TOKYO (Reuters) - Nine Japanese nationals have joined Islamic State, Japan’s former air force chief, Toshio Tamogami, quoted a senior Israeli government official as saying, but the government’s top spokesman said on Friday it had not confirmed the information.
Tamogami, now a senior official of a tiny new political party, said on his blog that Nissim Ben Shitrit, the director-general of Israel’s foreign ministry, told him this month that nine Japanese had taken part in Islamic State.
Asked about the possible participation of Japanese citizens in the militant group, Chief Cabinet Secretary Yoshihide Suga told a regular news conference, “The government has not confirmed such information.”
No one was immediately available for comment at the Israeli embassy in Tokyo, at the Israeli foreign ministry or at the Japanese foreign ministry.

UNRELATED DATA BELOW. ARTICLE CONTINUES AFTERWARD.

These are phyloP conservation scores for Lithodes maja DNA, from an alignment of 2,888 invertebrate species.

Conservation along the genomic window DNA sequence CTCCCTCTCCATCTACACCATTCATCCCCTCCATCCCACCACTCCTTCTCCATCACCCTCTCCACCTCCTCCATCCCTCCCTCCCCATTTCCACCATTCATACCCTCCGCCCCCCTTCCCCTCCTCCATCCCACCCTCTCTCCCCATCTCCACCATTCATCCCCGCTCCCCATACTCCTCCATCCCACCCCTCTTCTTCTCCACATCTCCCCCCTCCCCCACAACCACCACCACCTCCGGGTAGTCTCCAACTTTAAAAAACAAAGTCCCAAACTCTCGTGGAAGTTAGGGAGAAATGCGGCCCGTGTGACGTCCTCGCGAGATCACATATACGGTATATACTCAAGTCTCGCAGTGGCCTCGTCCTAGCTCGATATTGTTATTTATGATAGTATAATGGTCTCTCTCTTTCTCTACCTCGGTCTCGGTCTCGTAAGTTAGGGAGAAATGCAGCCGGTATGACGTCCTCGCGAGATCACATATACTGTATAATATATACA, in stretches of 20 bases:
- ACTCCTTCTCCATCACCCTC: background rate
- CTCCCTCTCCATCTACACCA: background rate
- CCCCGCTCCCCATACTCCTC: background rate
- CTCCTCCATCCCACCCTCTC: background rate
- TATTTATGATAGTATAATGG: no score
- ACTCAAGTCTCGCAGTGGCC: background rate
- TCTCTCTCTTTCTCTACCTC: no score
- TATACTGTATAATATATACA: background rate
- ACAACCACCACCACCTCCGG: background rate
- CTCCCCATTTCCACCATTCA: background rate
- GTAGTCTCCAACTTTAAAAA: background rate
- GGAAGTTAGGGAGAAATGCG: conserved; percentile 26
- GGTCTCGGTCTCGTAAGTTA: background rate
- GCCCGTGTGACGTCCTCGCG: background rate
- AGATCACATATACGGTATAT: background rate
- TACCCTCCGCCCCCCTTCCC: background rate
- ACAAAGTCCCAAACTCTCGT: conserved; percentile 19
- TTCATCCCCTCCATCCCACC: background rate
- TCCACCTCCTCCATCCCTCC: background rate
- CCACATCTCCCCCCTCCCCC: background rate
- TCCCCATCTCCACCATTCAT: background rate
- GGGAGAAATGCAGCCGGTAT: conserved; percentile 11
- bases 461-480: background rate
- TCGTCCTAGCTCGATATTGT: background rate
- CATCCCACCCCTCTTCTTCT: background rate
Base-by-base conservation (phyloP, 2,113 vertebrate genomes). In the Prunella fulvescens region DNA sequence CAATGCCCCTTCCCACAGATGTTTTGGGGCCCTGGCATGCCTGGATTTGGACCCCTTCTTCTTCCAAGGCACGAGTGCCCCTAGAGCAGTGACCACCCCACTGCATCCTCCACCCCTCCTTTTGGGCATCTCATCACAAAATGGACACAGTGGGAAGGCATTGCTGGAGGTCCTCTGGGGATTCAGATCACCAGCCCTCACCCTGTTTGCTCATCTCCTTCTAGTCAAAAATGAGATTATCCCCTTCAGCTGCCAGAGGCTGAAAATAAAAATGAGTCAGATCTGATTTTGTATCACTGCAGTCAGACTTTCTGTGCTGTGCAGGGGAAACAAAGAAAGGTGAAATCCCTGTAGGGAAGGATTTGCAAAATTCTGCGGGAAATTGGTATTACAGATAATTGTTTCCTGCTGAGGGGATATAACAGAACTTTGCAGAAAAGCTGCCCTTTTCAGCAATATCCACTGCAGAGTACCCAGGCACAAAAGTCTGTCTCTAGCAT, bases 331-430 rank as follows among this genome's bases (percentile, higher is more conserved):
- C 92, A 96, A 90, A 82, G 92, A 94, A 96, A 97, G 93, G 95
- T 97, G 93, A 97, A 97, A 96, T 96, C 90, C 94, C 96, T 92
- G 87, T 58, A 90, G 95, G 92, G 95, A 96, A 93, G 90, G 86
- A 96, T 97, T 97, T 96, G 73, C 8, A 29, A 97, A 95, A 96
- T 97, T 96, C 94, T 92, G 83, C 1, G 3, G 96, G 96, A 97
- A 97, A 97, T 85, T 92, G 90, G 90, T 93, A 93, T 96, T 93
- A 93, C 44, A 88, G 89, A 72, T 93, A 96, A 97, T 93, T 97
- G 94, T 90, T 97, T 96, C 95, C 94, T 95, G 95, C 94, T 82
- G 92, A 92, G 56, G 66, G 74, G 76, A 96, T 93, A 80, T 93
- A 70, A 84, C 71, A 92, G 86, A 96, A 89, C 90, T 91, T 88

Tamogami told Reuters that no details besides the number of Japanese participants were given to him in his meeting with Nissim Ben Shitrit, a former ambassador to Japan.
“I don’t know anything further,” Tamogami said. “He was tight-lipped.”
Tamogami’s blog shows the meeting took place on Sept. 12 in Israel.
About 1,000 recruits from a vast region stretching from India to the Pacific may have joined Islamic State to fight in Syria or Iraq, the head of the U.S. Armed Forces’ Pacific Command, Admiral Samuel Locklear, said on Thursday.
His comment came as a threat by Philippine militants to kill a German hostage, in a show of solidarity with Islamic State, has stoked fresh concern the Middle East group’s brand of radicalism is winning recruits in Asia and posing a growing security risk in the region.
Reporting by Kiyoshi Takenaka in Tokyo, Allyn Fisher-IIan in Jerusalem; Editing by Clarence Fernandez